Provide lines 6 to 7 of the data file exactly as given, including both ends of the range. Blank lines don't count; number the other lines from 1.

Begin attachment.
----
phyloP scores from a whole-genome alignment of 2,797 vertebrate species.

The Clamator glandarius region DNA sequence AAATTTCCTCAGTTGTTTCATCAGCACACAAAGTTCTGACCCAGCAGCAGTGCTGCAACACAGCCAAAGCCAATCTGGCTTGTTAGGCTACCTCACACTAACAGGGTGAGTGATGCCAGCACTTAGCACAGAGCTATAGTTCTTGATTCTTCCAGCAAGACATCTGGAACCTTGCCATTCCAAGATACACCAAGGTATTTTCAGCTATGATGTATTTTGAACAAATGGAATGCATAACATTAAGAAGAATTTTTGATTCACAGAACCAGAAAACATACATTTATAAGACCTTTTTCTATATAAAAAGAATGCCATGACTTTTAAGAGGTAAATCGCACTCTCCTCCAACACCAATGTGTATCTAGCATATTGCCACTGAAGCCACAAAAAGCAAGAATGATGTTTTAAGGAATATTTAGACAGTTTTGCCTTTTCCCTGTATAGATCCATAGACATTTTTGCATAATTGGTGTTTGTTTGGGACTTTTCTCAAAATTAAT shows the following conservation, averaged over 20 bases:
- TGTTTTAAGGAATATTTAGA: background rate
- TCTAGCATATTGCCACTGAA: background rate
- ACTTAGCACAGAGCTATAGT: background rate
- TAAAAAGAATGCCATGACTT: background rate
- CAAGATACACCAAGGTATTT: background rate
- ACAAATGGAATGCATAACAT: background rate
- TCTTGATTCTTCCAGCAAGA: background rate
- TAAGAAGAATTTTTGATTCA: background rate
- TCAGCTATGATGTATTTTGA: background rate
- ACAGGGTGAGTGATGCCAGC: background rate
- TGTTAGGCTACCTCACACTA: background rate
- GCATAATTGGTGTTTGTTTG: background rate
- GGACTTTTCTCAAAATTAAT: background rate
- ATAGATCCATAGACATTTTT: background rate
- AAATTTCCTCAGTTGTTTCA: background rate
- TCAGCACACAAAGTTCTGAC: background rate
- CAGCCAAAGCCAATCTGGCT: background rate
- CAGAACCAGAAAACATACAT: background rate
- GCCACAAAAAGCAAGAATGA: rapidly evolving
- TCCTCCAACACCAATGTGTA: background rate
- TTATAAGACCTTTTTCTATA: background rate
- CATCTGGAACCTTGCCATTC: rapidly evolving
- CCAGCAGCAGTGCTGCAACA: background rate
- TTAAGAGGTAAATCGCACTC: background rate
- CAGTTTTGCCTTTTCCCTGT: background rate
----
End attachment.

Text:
- TAAAAAGAATGCCATGACTT: background rate
- CAAGATACACCAAGGTATTT: background rate